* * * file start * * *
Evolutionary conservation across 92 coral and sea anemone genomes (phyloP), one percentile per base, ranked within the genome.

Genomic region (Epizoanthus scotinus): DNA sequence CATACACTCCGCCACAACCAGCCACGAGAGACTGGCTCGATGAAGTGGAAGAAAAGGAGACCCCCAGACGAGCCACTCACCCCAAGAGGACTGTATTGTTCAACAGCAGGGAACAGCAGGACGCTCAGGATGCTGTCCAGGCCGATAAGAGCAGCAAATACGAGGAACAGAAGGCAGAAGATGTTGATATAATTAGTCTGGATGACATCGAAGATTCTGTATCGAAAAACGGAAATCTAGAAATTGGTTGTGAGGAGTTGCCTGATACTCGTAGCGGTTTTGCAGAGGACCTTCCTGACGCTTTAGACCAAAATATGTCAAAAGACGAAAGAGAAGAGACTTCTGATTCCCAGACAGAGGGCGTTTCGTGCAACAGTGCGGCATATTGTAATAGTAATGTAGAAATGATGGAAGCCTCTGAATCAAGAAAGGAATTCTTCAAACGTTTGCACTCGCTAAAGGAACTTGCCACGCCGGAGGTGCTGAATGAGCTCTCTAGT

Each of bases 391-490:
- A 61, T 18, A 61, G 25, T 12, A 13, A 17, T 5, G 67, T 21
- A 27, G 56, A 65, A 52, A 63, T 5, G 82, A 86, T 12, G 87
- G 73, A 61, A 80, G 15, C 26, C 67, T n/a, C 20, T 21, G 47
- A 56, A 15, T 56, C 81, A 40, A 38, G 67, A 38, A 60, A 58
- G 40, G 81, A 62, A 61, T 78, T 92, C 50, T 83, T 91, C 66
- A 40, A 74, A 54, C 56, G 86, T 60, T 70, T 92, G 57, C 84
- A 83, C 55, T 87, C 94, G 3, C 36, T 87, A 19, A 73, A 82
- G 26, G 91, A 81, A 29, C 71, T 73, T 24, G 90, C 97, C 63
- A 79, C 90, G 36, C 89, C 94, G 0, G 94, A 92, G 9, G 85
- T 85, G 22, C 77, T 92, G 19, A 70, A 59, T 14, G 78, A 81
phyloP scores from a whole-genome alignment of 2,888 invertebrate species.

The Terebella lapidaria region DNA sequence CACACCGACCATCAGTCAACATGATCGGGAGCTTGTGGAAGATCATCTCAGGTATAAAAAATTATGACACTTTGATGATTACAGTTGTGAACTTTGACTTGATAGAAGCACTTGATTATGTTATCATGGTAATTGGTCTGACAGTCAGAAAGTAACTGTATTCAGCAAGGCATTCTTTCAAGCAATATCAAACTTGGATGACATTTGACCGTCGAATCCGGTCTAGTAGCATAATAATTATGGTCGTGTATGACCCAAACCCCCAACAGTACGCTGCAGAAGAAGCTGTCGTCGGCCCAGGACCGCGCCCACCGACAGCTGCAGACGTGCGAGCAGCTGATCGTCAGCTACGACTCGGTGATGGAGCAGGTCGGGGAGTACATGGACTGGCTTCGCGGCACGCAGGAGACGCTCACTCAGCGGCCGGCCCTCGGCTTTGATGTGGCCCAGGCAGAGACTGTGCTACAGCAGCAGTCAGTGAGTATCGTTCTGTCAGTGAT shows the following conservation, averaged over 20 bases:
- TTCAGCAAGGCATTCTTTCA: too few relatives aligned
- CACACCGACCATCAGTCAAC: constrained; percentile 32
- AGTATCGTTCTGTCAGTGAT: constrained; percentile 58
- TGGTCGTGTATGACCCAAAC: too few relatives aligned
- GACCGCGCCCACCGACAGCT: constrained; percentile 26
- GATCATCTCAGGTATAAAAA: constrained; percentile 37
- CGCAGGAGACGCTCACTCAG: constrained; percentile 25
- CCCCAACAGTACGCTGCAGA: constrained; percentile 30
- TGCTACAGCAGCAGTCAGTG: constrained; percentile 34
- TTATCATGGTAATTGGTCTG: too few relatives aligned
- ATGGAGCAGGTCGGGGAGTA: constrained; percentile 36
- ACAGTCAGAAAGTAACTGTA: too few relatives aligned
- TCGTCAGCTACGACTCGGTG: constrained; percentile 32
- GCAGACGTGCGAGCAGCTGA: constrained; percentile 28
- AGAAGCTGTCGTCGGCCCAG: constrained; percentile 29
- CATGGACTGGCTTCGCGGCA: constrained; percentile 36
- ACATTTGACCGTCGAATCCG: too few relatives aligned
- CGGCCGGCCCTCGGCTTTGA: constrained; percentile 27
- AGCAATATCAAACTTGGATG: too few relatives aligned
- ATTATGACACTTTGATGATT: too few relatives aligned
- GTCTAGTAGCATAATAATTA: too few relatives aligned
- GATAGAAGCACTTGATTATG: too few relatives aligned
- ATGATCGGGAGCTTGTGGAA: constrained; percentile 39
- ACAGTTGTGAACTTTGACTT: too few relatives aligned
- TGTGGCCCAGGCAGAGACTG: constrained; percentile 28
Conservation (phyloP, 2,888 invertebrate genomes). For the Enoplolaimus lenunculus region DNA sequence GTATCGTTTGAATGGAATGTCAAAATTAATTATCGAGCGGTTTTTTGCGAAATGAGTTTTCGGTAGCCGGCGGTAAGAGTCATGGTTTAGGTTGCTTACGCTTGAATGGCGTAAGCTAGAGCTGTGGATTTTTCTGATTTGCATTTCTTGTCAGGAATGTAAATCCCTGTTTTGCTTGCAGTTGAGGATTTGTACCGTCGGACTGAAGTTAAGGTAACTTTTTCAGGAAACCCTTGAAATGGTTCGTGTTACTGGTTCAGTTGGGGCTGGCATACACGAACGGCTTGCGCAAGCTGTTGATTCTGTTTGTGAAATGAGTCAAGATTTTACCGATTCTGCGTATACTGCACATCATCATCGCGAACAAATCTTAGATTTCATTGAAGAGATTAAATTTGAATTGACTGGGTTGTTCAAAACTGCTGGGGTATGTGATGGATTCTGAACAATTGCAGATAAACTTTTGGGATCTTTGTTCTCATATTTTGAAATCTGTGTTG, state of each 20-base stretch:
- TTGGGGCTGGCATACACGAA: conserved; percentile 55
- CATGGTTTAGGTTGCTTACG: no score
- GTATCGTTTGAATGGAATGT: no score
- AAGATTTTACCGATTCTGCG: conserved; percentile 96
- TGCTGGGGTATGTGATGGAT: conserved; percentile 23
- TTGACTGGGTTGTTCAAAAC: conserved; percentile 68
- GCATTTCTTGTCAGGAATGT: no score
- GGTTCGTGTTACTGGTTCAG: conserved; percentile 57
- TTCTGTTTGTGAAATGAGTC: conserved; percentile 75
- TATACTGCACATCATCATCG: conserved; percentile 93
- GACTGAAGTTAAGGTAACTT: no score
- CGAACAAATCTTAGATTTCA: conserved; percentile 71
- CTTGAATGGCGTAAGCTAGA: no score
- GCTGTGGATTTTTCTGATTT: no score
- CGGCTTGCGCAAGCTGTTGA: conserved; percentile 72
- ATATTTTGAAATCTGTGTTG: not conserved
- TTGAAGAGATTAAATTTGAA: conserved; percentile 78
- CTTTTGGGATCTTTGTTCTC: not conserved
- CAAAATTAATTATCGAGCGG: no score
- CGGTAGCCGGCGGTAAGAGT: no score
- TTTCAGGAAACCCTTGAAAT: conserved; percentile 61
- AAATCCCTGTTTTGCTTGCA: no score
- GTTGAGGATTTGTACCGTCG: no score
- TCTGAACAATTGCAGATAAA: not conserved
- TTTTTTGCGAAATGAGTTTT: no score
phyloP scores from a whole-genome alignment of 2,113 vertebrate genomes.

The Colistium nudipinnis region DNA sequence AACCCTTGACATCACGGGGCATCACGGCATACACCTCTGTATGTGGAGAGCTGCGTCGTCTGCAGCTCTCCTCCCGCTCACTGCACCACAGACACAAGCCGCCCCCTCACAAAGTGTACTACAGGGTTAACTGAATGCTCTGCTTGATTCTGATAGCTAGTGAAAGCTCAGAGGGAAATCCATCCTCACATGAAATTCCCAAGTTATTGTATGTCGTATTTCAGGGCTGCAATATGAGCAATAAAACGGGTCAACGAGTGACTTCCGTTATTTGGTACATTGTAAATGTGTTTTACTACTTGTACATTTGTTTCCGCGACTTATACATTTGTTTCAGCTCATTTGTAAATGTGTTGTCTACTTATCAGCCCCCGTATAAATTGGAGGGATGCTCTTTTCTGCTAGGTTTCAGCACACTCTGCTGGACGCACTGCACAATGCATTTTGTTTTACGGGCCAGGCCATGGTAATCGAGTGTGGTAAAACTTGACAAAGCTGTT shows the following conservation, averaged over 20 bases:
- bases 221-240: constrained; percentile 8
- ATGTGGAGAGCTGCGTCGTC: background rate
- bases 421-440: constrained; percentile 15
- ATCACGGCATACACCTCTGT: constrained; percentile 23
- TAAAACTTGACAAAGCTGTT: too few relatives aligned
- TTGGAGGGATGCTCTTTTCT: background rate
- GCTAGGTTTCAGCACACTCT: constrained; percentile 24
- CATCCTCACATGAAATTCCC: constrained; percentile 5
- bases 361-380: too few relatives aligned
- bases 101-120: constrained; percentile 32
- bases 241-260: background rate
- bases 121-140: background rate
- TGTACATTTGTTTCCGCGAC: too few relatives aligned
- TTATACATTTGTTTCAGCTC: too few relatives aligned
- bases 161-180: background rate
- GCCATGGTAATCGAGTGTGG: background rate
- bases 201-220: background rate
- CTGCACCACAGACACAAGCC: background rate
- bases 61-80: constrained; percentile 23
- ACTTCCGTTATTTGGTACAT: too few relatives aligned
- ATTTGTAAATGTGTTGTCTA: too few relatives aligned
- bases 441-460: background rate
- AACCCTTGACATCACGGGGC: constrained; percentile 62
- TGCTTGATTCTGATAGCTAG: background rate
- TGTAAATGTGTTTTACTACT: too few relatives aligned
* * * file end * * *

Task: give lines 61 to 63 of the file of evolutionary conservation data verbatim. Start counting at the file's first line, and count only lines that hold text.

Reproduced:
- CGGTAGCCGGCGGTAAGAGT: no score
- TTTCAGGAAACCCTTGAAAT: conserved; percentile 61
- AAATCCCTGTTTTGCTTGCA: no score